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THE LABOlt STANDARD, JAN OAKY, li)iO.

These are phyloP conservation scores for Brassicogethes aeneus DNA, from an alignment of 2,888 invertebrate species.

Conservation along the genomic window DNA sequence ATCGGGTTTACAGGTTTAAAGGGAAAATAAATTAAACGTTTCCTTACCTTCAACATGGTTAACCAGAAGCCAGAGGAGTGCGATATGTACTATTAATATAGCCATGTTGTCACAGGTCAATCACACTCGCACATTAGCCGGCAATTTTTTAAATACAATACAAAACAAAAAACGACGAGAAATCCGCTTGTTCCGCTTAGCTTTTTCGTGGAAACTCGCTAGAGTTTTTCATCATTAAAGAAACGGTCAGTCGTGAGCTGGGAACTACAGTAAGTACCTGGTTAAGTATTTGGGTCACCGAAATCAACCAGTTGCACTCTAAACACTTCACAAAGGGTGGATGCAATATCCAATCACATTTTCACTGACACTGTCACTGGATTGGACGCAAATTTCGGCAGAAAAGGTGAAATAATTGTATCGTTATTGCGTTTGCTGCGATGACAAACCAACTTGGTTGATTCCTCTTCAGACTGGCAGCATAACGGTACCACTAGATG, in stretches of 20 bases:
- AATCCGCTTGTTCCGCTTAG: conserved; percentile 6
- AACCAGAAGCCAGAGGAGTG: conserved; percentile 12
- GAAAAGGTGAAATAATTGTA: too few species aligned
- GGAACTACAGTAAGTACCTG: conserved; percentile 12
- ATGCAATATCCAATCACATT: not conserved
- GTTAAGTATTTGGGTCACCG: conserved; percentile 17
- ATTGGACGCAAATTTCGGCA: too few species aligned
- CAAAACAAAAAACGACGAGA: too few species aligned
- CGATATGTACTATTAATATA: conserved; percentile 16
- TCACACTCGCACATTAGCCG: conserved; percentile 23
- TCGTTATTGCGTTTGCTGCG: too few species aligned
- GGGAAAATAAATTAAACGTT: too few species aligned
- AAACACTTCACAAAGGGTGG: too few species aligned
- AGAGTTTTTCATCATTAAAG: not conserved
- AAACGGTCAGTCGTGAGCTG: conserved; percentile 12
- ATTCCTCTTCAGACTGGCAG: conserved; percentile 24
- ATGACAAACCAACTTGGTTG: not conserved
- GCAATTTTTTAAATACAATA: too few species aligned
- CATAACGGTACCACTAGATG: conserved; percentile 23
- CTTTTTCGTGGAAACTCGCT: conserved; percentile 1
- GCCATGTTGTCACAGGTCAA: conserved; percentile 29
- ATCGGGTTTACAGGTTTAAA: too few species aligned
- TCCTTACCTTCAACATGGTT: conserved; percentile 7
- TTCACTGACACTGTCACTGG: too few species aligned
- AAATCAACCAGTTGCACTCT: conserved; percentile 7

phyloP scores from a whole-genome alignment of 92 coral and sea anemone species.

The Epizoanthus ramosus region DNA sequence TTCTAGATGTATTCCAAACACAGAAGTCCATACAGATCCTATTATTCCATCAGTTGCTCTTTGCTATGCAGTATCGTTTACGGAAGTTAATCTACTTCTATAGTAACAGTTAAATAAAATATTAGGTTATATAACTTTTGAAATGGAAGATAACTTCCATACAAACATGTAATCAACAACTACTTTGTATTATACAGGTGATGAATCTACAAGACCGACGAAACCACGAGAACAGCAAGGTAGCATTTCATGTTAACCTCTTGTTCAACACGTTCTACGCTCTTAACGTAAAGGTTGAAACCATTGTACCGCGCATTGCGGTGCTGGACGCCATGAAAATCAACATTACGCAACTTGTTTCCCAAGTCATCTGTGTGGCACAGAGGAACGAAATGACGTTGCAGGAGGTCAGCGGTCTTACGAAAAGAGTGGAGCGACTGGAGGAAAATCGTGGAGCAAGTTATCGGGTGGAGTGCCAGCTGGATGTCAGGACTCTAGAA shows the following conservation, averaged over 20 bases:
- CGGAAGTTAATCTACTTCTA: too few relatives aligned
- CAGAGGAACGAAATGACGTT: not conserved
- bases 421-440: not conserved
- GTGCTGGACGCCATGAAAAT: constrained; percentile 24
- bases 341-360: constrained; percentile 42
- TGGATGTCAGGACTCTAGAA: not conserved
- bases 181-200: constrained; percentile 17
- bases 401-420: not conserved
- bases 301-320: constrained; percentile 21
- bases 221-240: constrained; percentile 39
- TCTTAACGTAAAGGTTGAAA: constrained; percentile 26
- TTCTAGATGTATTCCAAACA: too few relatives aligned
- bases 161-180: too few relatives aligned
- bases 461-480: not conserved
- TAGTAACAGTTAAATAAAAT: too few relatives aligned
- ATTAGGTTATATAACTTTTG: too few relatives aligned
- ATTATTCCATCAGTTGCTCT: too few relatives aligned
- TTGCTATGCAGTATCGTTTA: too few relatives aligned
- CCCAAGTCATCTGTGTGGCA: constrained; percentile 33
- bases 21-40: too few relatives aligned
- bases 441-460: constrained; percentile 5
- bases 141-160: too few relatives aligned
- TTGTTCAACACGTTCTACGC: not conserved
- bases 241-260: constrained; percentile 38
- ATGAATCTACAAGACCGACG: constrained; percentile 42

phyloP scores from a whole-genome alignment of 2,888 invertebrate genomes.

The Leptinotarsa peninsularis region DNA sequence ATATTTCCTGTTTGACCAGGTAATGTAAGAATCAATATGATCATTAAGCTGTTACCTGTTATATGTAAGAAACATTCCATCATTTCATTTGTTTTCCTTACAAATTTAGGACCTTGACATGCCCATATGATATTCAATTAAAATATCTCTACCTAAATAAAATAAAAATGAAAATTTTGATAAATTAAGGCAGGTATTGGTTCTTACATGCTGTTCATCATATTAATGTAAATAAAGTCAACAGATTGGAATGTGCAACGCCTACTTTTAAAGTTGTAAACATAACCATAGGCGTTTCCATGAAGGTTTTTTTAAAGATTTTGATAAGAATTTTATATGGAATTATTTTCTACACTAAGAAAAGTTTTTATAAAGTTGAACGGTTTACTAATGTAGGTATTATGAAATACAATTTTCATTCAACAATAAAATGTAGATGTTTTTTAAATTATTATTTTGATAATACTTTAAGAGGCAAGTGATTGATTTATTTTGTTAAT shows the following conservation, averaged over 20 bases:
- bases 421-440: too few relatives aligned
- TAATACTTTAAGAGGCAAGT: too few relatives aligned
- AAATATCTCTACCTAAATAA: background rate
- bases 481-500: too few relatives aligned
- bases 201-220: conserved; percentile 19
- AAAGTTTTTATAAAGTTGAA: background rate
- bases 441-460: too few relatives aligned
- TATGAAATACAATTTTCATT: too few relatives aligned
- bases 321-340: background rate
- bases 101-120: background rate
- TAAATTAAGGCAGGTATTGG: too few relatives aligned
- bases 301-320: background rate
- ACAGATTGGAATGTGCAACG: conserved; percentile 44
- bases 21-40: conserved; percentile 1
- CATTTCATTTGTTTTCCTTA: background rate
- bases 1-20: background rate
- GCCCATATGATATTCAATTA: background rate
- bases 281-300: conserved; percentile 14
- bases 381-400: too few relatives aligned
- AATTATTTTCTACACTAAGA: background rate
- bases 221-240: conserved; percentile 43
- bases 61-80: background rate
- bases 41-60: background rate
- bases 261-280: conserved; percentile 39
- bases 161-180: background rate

15 I 1 BOB By ETHEL FOWLER, With its expiring chug Janet steered the ruridbout into a convenient lane, puttered over it a bit, then dropped all useless effort to revitalize it How many hides she was from her destina tion or her home she had ha idea. It mattered little whether it was one or a thousand, she was anchoted to stay as far as the machine was concerned She had set out with more haste than discretion and had left undone things that should have been done in preparation for so long a run; also she had neglected to take along other things that should have been taken in case of the emergency which was sure to present itself. Emergency without recourse is never pleasant. Janet felt it almost tragic. It portended the failure of her under taking, intended to impress and sub ilue her family and some others. Was it to end in this silly little fiasco? Never! She set her teeth with determination and went down the road to recon fioiter. Nothing in sight either way. She climbed a large rock pile at the roadside and gazed long and intently in the direction of her destination, as if to materialize in the near distance the factory village whence she had meant to speed away on the prosaic but reliable railway, She finally persuaded herself that she perceived spires and chimneys upon the blank horizon and with more determination returned to the car, gathered up her suit case, lunch box, raincoat and umbrella and set out to finish the journey with her small, fash ionably shod feet. Panting uuclcr her load, she eventu ally reached the rock pile, rested her remonstrating, aching little person a half hour and meekly, with great dis gust, plodded back to the runabout as to a city of refuge. When she packed so large a part of her personal belongings she had not considered the possibility of trans porting it by main strength, like a hod carrier. She could abandon the treacherous car, but not her plumage. One cannot make a creditable entrance into a strange country without suitable adornment, and she felt that her fu ture largely depended upon the im pression her unknown relatives receiv ed of her at meeting. Therefore she resigned herself to await the passing of a good Samari tan, hoping devoutly he would be pos sessed of a large touring car and tow her into port. This was entirely a matter of chance, though, with the probabilities against it, as she had purposely chosen an unfrequented way to avoid the auto party she had deserted. She kicked her heels and reflected upon her position with anger and self pity. Bob would go, of course, in his big new machine, and equally, of course, he would go for her he could not avoid that in spite of her em phatic refusal to accompany him. Her refusal counted for little, or his reluctance either, with both families continually flinging them at each other in the most barefaced manner. Her father had come home beaming the night before and informed her that Bob would be on hand, as he had taken pains to explain that she (Janet) was expecting him, as usual, the re fusal being a mere bit of feminine coquetry, and her mother had laugh ingly added that she had met the young fellow that afternoon looking very despondent and had cheered him up by remarking that Janet never meant half she said and would be dis appointed if he failed to comejroE.her. And, to crown all, Bob's mother had run in and assured her as if she de manded such assurance that Bob would be around early, as she had re minded him that Janet expected him to take her, as usual. "'As usual!'" Jane quoted vindic tively. "The poor fellow couldn't get rid of me if he tried, as I am sure he has sometimes!" She was not at all sure of this. "They'd push us to the very altar without a word from either of us &s to willingness, and if I ob jected and Bob hung back they'd 'ex plain' and 'assure' and force me upon him. I just had to run away to re lieve him. Though I haven't got far yet I will! Some one will come along." Some one did a few moments later a farmer, going the wrong way, with a hayrack and a large curiosity con cerning the machine, which he grat ified by peering and prying until Ja net was tempted to bid him "mind his own business." He proceeded to do that same, remarking that he was "mighty glad to see one o' the dad blamed things broke down; they'd skeered his hosses often enough." He departed, contorting with merriment at her predicament, and it was not ex actly a blessing Janet sent after him. Came next a barefooted boy, who stared for an unwinking five minutes, indifferent to her offers of reward if he would send some one to take her to the village, and who also passed on, exclaiming audibly that "he didn't know them skootin', tootin' things got tired." i Then appeared, headed villageward, a young man with a lumber wagon and a prancing team, which lost nerve at the sight of the shining monster and Janet , signaling wildly and tore eff in a whirl, the driver hurling male dictions over his shoulder at the "smarty city folks for playing tricks." "As if any oni would be idiotic enough to stop here for the poor sport of setting off his horses," Janet mused scornfully, watching the vanishing cloud of dust. "If I was only in that wagon with my things! But I expect I'd be bumped pretty hard." A man on horseback from the little town told her civilly that if she was there when he went back he'd send some one out for her, though it might ! be dark and it would cost her consid erable. "So much, maybe, that I'd not have enough left for my fare and just have o sneak back home. You wretched fiood for nothing failure!" She jammed and rattled everything with handles and cried heartily. After which she felt better, wiped up, powdered her shiny nose and pre pared to make a melting appeal to the next passer, be who or what he might. Then she let out a screech of joy, for suddenly the panting chug of a heavy car smote the distance. Her troubles were at an end! Never an autoist so , mean as to refuse aid to a stranded I brother or sister. The approaching rumble bespoke the large car of her hopes, and she hastily assumed her most attractive manner and helpless look of appeal; then, fear ing that the speed which it was evi dently making would carry it past without the occupants perceiving her, she sprang up and leaned forward, with a cry for help. 1 Therefore when Bob dashed along Janet appeared to be waiting for him with outstretched hands and eager eyes. He stopped with a suddenness that invited catastrophe and stared incredulously, while Janet flopped down in her seat, too angry to notice his .ooen ASonishBieut Bob I Jjctim- lzed again sent out to look her up his day spoiled! Well, he'd find out It wasn't her fault! "I couldn't have been more aston ished at seeing a ghost," he said as he leaped out and came to her. "I sup posed" He stopped with an embar rassed glance at her sulky face. "It doesn't matter what you or any one else 'supposed,'" she snapped. "You are not going to interfere with me." "I can't imagine you are sitting here for pleasure," he said stiffly. "I beg your pardon, you have reason for of fense. I will try and not add to it," he marched toward his car. Janet stared. That was unlike Bob, who was not resentful. She did not under stand, but could not be left so. "I will be greatly obliged if you will see what alls this thing and start it on," she requested formally. He returned at once and examined it thoroughly. "I think it will have to be towed to a shop," he said finally. "Very well. I was going to Eldon. I can wait until some one passes who will haul me in," Janet replied. "I am not going to leave you like this!" he exclaimed. "Of course I'll tow you wherever you wish." "Thank you. I will pay you for your trouble." He flushed angrily and started off, but turned back, exploding: "Look here, Janet, I know it was a beastly thing to do! I see now I had no business providing a substitute. I apologize humbly. Cousin Hal was transported at the prospect of escorting you, and I suppose you annihilated the poor fel low. Pour your vials upon me, but be lieve my apology is sincere." So he had tried to foist her upon an other! Janet was furious. This was the first she had known of it, having stolen away early. "I am not in the least to blame for having burdened you so often," she cried. "I have re sisted enough uselessly! I am deter mined it shall not happen again. You can be perfectly sure of that!" "I have never found you burdensome in" he began. "Oh, you must say that, of course," she jeered. He regarded her earnestly. "I am en tirely sincere when I say that your company would have been my greatest delight if I could have felt that you be stowed it upon me freely, without pressure from others. Pressure was so glaring this time that to rid you of myself I broke all the laws of polite convention this morning and was tak ing myself off for good." A great light suddenly turned Janet's world to a paradise of joy. "Running away from me?" she inquired, dim pling, much to his surprise. "Running away from the families," he said fiercely. "They've spoiled all chance I might have had with you, and I'm pulling out of it, but I'm not giving you up, remember. I mean to try to win you when they learn" He was interrupted by shrieks of laughter. Janet laughed till she was breathless. "Oh. Bob, Bob! I'm run ning away too! I'm 'pulling out of it' for the same reason, or was till this rETjig gave out." "But it can't be for the same rea son! Why, I want you, and you never had any choice in" "Why, I thought you hadn't either, Bob! I never thought that you" "Janet!" he cried, stopping the stam mering speech by seizing her hands. "Janet, if you only knew!" They gazed into each other's eyes, and both suddenly knew. "Say, girlie," he proposed after a happy interval, "let's leave the cars at Eldon, be married and go on with the running away." Which they did. THE IDEALS OF LABOR. Principles of Unionism Are the High est Ever Taught by Man. A long time ago it was said "The voice of the people is the voice of God," and many a newspaper has adopted this motto. The newspaper has not always voiced the sentiments of the people, but the people have al ways expressed the will of God. If any man would know what God is thinking about let him keep close to the people. Mr. Gladstone once said, "I painfully reflect that in almost ev ery great political controversy of the last fifty years the leisured classes, the educated classes, the wealthy classes, the titled classes, have been in the wrong." The common people, the toilers, the men of uncommon sense to these we owe a debt of gratitude. Twenty-five years ago a famous French statesman said that the social problem is a fad upon which serious minded statesmen should waste no time. Today no thinking man will deny that the social problem is the most important which confronts us. There are thousands of men who are being deluded by the vain hope that if they can abolish the labor union they will have solved the labor ques tion. These men forget that the labor union is not the labor question. If every labor union in existence were to be wiped out today the labor question would still be present. Some day war shall cease, but if we wait until that edict comes from a so called peace conference at The Hague I rather think that our patience will be exhausted. Some day war shall cease, but it will be when the organ ized workingmen of the world shall de clare that they will no longer go out to shoot down their fellow workers in order to satisfy the greed, the selfish ness, the ambitions, of their rulers, no. matter who they might be. In other words, organized labor will call a great universal peace strike, for who suffers more than does the working man, his wife and his children during a time of international strife? The principles of organized labor are Christian principles, the highest prin ciples ever taught by any man. If I were not a preacher I would aspire to become the best kind of a labor lead er, and if I were to become such I would hold my head as high as any man's, because I would feel that to me had been intrusted the future of vast numbers of working people, and it would require of me the very best that I could give. A little while ago a Chicago trades unionist and his wife dedicated to the cause of labor their little eighteen-months-old baby. I have thought about that a great many times, and I believe that the day will come when other parents will dedicate their children to the cause of labor as Samuel was dedi cated to the temple service, and when Christian men will enter the work of the labor movement in the same spirit and with the same devotion as others who are consecrating their lives to the work of the Christian ministry, and when, in the name of God, they will fight the battles of our common hu manity. No nobler task could come to any man, and that task may be yours. Rev. Charles Stelzle. Two Ciphers. He They say his income runs into five figure. She Yes, counting the decimal places.Pjici:. Two Old Card Holders. John W. Moses of Portsmouth, N. H., the oldest living ex-president of Bos ton Bricklayers' union No. 3, who held office in 1873, will be a special guest at the biennial convention of the In ternational, which will begin its ses sions in Boston Jan. 10. He was a member for more than fifty years. Charles Kyle- of Everett, ninety-two years old and a member since the start of the union in 1S34, will also be a guest,